The radical reforms of British art schools following the 1960 report of the National Advisory Council of Art Education, popularly called the Coldstream Report, were not universally welcomed, many in art education felt disenfranchised by the changes. In 1968, a year of political unrest, in Paris and elsewhere, British art students became engaged in active protest about the new regime. This article will look at three of the art school ‘sit-ins’ of the period, Hornsey, Brighton and Guildford, and at the now forgotten Coldstream Report of 1970. This report was the culmination of the widest consultation on art education every undertaken in the UK. Days before it was published the government changed. The new Minister for Education, Margaret Thatcher, effectively ‘buried’ it. Coldstream and Pevsner, principle architects of the art school reforms, were unfairly vilified at the time, often by members of the system they sought to improve. This paper seeks to reassess their contribution to art education by looking at the extraordinary lengths they went to in 1969 and 1970 to listen to complaints and to explain and ameliorate the effects of the re-organisation of art school education.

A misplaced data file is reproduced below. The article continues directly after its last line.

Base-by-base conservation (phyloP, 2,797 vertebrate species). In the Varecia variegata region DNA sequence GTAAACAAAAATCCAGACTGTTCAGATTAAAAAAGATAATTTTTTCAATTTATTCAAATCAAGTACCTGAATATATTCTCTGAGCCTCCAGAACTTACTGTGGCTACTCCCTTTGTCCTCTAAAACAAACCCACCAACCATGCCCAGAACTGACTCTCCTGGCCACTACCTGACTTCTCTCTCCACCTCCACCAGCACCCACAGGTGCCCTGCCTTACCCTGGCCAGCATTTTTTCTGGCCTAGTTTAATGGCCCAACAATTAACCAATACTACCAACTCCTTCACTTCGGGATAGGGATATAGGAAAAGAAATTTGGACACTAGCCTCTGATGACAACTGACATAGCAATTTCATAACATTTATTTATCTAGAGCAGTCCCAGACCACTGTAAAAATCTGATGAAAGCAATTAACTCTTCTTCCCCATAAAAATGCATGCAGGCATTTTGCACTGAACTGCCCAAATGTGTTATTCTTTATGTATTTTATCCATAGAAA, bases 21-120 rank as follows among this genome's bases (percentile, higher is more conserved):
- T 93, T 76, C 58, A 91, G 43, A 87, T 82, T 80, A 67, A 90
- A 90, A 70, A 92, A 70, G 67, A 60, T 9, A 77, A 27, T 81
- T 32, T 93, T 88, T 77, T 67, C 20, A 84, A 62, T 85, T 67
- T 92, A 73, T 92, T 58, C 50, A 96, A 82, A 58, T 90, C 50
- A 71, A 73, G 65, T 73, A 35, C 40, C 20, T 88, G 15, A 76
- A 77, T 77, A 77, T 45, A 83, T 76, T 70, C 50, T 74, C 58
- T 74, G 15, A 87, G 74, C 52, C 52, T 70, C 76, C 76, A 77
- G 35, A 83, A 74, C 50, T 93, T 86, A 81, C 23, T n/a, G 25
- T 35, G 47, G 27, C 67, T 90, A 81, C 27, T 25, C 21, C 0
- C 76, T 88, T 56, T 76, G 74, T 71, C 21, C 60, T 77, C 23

|Number of pages||18|
|Journal||Journal of Design History|
|Publication status||Published - 4 Jan 2019|
- Art education
- design education
- design policy-1960s
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- School of Art and Media - Senior Lecturer
- Centre for Design History